OTR protected chats follow the same pattern and some users have expressed concerns that this might be incompatible with their security expectations. Our position on this is that Jitsis role is to protect your communication. We also strive to offer usability. The current defaults represent these objectives: most people would prefer for their private communication not to be readable by third parties and most of the time people use Jitsi from personal devices where they are in control of the access policy.

In some cases users may wish for their communications not to be stored locally. This can be the case when using Jitsi on devices that others may also have access to. In such cases users need to be able to easily see whether history is being logged. They would also need to easily turn this off and potentially even erase previous history.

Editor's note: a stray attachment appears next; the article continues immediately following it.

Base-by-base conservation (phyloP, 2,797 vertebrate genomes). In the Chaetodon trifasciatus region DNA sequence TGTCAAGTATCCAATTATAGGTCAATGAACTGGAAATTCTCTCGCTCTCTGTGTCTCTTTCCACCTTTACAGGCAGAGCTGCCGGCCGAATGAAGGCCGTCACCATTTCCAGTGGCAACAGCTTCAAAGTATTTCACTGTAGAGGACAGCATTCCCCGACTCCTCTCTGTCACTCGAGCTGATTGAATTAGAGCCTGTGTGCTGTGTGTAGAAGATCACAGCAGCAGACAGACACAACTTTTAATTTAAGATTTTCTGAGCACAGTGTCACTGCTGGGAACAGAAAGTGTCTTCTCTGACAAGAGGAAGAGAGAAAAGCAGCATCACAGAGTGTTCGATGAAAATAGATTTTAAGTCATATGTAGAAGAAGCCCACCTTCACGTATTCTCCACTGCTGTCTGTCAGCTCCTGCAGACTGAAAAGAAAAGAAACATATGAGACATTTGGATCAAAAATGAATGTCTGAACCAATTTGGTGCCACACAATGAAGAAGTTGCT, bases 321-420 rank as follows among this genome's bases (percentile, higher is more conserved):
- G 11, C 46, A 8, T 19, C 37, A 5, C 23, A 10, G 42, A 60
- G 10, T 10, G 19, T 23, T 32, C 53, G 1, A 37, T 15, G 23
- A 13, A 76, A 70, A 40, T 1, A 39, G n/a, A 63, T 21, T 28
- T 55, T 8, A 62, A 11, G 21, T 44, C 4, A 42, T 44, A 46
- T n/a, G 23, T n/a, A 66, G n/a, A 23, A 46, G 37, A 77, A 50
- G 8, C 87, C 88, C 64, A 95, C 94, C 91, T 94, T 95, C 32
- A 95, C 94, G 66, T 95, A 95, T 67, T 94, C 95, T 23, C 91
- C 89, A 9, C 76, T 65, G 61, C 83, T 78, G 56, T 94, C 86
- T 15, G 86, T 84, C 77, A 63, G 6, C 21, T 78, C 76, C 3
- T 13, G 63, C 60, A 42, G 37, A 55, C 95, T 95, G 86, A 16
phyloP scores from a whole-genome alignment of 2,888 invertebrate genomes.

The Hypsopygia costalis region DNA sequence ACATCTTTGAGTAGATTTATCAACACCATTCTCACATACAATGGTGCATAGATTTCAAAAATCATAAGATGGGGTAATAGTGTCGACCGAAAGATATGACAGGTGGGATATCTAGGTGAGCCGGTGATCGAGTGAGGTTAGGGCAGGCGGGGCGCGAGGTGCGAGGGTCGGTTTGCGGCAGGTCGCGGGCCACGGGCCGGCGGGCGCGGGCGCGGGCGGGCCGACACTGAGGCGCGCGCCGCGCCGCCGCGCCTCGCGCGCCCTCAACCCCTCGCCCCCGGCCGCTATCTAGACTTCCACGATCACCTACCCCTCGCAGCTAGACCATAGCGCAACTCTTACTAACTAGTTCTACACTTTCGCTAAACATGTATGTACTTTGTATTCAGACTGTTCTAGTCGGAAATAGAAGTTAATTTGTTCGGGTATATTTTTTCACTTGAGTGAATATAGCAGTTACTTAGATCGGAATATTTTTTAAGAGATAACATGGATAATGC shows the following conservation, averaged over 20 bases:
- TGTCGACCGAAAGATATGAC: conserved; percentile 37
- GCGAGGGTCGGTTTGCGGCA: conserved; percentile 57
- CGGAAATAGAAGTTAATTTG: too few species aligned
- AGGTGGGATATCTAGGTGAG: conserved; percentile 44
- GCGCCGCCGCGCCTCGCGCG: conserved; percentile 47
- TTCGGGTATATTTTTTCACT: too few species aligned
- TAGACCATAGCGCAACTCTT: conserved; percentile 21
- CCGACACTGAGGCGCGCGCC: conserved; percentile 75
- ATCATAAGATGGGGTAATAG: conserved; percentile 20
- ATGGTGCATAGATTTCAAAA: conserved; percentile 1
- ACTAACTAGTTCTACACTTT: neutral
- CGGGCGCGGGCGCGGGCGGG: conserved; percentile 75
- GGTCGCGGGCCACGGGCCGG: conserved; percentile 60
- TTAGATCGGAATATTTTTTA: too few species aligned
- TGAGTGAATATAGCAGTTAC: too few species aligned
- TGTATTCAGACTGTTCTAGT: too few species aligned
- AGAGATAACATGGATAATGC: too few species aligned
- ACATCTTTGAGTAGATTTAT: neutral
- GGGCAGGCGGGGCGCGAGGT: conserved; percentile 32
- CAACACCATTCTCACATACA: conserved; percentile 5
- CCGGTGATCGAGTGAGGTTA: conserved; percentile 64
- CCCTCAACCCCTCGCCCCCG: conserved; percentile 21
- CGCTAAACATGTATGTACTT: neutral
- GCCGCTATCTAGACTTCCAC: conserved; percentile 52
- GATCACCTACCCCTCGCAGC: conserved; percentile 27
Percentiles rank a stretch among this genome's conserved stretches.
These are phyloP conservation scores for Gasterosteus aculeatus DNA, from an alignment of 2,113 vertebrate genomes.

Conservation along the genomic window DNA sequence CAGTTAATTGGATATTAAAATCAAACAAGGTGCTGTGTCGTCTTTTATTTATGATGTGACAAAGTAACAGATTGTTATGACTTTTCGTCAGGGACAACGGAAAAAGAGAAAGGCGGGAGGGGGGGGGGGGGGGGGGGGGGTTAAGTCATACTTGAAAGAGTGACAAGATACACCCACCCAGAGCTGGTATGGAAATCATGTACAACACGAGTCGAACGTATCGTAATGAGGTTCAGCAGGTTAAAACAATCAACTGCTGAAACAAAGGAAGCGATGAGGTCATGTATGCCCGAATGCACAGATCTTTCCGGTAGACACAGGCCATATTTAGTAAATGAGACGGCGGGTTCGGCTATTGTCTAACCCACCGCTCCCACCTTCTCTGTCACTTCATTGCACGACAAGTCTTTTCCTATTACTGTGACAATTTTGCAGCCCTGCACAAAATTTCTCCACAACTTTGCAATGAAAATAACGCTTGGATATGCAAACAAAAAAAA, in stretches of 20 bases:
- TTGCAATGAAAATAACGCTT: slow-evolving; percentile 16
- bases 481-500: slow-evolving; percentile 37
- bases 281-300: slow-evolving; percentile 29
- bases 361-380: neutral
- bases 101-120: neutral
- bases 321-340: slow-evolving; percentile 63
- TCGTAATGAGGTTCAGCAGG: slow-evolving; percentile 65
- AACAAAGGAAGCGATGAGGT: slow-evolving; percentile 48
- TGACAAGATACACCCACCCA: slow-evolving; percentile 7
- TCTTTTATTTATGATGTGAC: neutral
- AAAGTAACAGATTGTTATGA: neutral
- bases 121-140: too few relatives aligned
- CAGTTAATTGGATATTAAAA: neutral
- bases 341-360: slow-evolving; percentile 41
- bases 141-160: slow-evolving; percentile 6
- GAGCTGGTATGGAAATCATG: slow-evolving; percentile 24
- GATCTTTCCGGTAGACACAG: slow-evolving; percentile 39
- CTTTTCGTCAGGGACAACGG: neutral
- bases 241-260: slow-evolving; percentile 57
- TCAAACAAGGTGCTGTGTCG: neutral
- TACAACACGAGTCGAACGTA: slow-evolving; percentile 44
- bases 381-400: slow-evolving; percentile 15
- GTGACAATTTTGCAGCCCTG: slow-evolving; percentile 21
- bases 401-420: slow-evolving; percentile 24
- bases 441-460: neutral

Note however that this subject is entirely different from the encryption one. They are separate measures meant to protect you against separate attacks or problems. We dont believe that the need for one would necessarily imply the need for the other. We are hence committed to also keeping that separation in the user interface.

Force SIP Message support.

Some SIP servers (Asterisk in particular) do not announce the MESSAGE support, despite supporting it. If you enable the account property FORCE_MESSAGING, Jitsi will attempt to use MESSAGE for chats, despite your configured SIP server not explicitly announcing this support to connected clients. For example, if your SIP account is john.smith@example.com, go to property editor type that in the search field and look for something like